“It’s far better to buy a wonderful company at a fair price than a fair company at a wonderful price,” Warren Buffett once said.
I agree with Mr Buffett’s description of a good company. To quote from his 1979 annual chairman’s letter: “The primary test of managerial economic performance is the achievement of a high earnings rate on equity capital employed (without undue leverage, accounting gimmickry etc) and not the achievement of consistent gains in earnings per share.”
What Mr Buffett is describing is return on equity capital and despite this guidance more than 35 years ago from one of the world’s most successful investors, his advice continues to be ignored by most.
One of the objections levelled at investors who attempt to invest along the lines which Mr Buffett suggested — and I would count myself as one of them — is that the sort of companies with these characteristics may be too expensive. This concern has reached fever pitch recently, with myriad warnings about what will happen to so-called “bond proxies” when US interest rates rise.
A “bond proxy” is shorthand to describe equities such as consumer staples and utilities with safe, predictable returns, but have higher yields than much of the bond market (and, crucially, yields which can grow over time).
Bond markets have experienced a bull run since the financial crisis and the onset of quantitative easing, which has seen central banks pump billions into buying their own governments bonds, and a disinflationary environment which has led to the sister policy of zero interest rates. Faced with seemingly ever-lower yields, investors have crowded into equities in general and especially those which are considered “bond proxies”.
The obvious problem is what happens if — or when — interest rates rise. Bond yields then rise and those equities which have been used as bond proxies will surely fare badly.
I would suggest a slightly less simplistic approach.
Let’s start with the assumption that interest rates will rise. Eventually that must be true, but when and by how much is less easy to predict. The “when” has some bearing on the matter. There are a number of fine fund managers who have had their performance shredded by attempting to time this and other events.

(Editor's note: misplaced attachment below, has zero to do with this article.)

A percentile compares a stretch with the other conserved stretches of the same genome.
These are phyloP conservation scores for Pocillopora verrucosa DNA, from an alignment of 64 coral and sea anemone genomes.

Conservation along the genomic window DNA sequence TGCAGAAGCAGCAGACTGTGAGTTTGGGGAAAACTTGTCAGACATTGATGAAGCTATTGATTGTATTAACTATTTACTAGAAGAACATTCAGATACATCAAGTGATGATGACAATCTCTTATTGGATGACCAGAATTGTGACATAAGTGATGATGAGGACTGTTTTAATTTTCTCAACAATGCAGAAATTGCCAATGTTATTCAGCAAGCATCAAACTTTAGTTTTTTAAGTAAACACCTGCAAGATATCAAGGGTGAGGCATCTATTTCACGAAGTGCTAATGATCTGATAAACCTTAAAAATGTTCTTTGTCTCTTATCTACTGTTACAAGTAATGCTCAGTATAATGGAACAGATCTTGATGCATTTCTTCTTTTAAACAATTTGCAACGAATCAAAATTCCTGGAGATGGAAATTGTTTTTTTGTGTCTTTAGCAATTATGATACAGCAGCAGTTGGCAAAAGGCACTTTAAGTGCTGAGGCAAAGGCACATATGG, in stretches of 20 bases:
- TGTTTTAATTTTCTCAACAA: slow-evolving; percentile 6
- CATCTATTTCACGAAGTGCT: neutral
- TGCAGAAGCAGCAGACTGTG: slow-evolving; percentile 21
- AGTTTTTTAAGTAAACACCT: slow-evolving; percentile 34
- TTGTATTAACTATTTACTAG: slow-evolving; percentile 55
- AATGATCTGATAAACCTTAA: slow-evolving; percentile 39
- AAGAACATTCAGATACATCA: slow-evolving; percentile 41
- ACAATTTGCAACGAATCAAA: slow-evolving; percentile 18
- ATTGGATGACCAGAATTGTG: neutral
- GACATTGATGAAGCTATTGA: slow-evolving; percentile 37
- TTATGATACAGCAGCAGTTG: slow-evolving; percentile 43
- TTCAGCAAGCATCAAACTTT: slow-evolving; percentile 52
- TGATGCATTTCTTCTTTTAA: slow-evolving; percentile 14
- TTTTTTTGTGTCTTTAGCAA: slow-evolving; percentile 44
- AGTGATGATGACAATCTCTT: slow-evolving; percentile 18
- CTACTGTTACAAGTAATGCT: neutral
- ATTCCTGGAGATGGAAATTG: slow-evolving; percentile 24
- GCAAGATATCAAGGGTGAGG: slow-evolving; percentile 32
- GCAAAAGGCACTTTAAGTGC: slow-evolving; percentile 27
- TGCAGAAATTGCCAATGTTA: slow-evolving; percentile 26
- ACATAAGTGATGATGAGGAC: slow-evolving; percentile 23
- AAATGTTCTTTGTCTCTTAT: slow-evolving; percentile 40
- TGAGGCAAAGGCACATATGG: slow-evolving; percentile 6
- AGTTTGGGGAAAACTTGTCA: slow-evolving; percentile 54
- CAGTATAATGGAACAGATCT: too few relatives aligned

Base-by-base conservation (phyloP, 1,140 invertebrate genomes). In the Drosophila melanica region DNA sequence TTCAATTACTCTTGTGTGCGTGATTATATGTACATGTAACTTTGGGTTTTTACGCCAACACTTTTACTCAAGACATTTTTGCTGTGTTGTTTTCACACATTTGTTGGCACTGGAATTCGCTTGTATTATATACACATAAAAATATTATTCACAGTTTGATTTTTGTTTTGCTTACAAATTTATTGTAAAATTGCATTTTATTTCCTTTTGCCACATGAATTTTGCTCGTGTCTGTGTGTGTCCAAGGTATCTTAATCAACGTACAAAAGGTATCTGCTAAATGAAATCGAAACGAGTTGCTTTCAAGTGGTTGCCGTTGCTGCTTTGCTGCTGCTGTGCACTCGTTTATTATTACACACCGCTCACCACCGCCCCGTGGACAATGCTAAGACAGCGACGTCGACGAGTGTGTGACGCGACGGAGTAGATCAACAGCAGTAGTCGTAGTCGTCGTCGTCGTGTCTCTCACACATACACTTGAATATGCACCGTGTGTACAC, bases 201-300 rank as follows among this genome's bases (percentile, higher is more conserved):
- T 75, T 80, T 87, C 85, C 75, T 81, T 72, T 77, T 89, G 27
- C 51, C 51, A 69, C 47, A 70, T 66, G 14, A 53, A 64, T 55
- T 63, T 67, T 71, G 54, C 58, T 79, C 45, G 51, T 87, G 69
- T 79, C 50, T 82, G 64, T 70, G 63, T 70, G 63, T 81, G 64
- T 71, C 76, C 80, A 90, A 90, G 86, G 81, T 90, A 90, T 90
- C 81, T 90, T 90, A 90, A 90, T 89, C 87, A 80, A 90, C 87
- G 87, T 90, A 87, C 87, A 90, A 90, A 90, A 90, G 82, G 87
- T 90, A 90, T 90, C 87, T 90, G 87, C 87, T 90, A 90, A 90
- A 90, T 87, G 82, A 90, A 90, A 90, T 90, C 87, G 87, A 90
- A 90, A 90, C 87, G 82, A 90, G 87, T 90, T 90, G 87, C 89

The “how much” also matters. In my view we remain in a disinflationary environment with a mostly weak economic recovery, so the rise when it comes may not be anything like the gradient which we have come to expect from previous recoveries. Short-term interest rates may be at or close to zero and may rise, but they are of less significance in valuing bonds and equities than long-term rates, and US 30-year Treasuries already yield over 3 per cent. This yield may not budge much.
If you are worrying about bond proxy equities in this scenario, you might also like to ask yourself where you will put the money that you realise from selling them. Into cash? Good luck with your timing. Into bonds? I think not. Into other equities? Maybe, but the S&P 500 Index’s price/earnings ratio is 19x, so it’s not that they are obviously cheap, and most of the Index is much more heavily cyclical than the bond proxies, making it an interesting choice if you are seeking safety in a rising rate environment. One thing we can be sure of is that the stocks in the index are not of the same quality as the so-called bond proxies.
If you are a long-term investor you should own the high-quality bond proxies and close your ears to the siren song of those who say a rate rise will cause you problems
There is another quote from Mr Buffett’s business partner, Charlie Munger, on this subject: “Over the long term, it’s hard for a stock to earn a much better return than the business which underlies it earns. If the business earns 6 per cent on capital over 40 years and you hold it for that 40 years, you’re not going to make much different than a 6 per cent return — even if you originally buy it at a huge discount. Conversely, if a
business earns 18 per cent on capital over 20 or 30 years, even if you pay an expensive-looking price, you’ll end up with one hell of a result.”
I agree with them both about this. Let’s take two examples of potential investments which you can make and hold for 40 years — from when you start work in your 20s until you retire.
Company A (the bond proxy) generates a return on capital employed (ROCE) of 20 per cent per annum throughout this period. It has ample opportunities to grow and can reinvest all of its earnings each year at the same rate of return. That’s the good news. The bad news is that its shares are not cheap and to buy them you have to pay four times book value. That’s not all — when you come to sell them in 40 years’ time the rating has halved and you can only sell them for two times book value.
Company B (the market) earns a 10 per cent ROCE over this period and reinvests all its earnings at that rate of return. Moreover, the investors who take this option have better luck in terms of timing, as they can buy B’s shares at two times book value and when they come to sell them in 40 years, they can sell them for four times book value — their rating has doubled.
So if these were the alternatives on offer for your investment career, which would you take?
Company A would produce compound returns of 18 per cent per annum and Company B 12 per cent per annum.
If you plan to hold a share for the long term, the rate of return on capital it generates and can reinvest at is far more important than the rating you buy or sell at.
That’s why if you are a long-term investor you should own the high-quality bond proxies and close your ears to the siren song of those who say a rate rise will cause you problems. If you are not a long-term investor, I wonder what you are doing in the stock market at all and so will you one day.
to view the article on FT.com